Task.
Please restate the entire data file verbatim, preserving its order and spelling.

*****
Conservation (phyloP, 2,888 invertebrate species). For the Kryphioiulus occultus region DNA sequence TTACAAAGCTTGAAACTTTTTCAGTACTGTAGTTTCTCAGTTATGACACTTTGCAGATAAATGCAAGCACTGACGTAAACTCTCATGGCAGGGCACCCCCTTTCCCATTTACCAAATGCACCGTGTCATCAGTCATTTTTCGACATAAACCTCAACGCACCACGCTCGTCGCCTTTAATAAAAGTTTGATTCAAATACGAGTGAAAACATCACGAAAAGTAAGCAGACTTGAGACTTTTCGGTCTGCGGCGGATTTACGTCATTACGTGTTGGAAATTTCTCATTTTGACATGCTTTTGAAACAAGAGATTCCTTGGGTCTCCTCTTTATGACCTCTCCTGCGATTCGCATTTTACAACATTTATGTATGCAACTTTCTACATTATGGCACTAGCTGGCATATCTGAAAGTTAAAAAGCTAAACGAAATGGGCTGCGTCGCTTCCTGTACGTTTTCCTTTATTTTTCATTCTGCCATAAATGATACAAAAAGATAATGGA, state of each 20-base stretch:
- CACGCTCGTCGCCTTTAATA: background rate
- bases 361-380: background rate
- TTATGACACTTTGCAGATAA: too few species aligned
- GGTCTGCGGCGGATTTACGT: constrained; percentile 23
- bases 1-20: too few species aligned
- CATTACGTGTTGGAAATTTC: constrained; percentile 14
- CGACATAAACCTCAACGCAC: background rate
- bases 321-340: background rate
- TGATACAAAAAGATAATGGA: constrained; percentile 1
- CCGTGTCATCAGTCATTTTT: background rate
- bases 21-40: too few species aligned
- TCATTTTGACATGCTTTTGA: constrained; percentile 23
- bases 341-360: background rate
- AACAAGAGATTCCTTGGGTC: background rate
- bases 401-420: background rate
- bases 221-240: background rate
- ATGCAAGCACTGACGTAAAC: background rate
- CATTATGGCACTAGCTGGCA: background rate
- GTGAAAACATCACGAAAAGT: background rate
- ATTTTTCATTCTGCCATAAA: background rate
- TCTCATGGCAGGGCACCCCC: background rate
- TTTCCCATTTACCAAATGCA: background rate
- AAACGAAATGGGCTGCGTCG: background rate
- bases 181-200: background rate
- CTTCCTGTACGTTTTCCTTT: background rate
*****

Conservation (phyloP, 2,888 invertebrate species). For the Kryphioiulus occultus region DNA sequence TTACAAAGCTTGAAACTTTTTCAGTACTGTAGTTTCTCAGTTATGACACTTTGCAGATAAATGCAAGCACTGACGTAAACTCTCATGGCAGGGCACCCCCTTTCCCATTTACCAAATGCACCGTGTCATCAGTCATTTTTCGACATAAACCTCAACGCACCACGCTCGTCGCCTTTAATAAAAGTTTGATTCAAATACGAGTGAAAACATCACGAAAAGTAAGCAGACTTGAGACTTTTCGGTCTGCGGCGGATTTACGTCATTACGTGTTGGAAATTTCTCATTTTGACATGCTTTTGAAACAAGAGATTCCTTGGGTCTCCTCTTTATGACCTCTCCTGCGATTCGCATTTTACAACATTTATGTATGCAACTTTCTACATTATGGCACTAGCTGGCATATCTGAAAGTTAAAAAGCTAAACGAAATGGGCTGCGTCGCTTCCTGTACGTTTTCCTTTATTTTTCATTCTGCCATAAATGATACAAAAAGATAATGGA, state of each 20-base stretch:
- CACGCTCGTCGCCTTTAATA: background rate
- bases 361-380: background rate
- TTATGACACTTTGCAGATAA: too few species aligned
- GGTCTGCGGCGGATTTACGT: constrained; percentile 23
- bases 1-20: too few species aligned
- CATTACGTGTTGGAAATTTC: constrained; percentile 14
- CGACATAAACCTCAACGCAC: background rate
- bases 321-340: background rate
- TGATACAAAAAGATAATGGA: constrained; percentile 1
- CCGTGTCATCAGTCATTTTT: background rate
- bases 21-40: too few species aligned
- TCATTTTGACATGCTTTTGA: constrained; percentile 23
- bases 341-360: background rate
- AACAAGAGATTCCTTGGGTC: background rate
- bases 401-420: background rate
- bases 221-240: background rate
- ATGCAAGCACTGACGTAAAC: background rate
- CATTATGGCACTAGCTGGCA: background rate
- GTGAAAACATCACGAAAAGT: background rate
- ATTTTTCATTCTGCCATAAA: background rate
- TCTCATGGCAGGGCACCCCC: background rate
- TTTCCCATTTACCAAATGCA: background rate
- AAACGAAATGGGCTGCGTCG: background rate
- bases 181-200: background rate
- CTTCCTGTACGTTTTCCTTT: background rate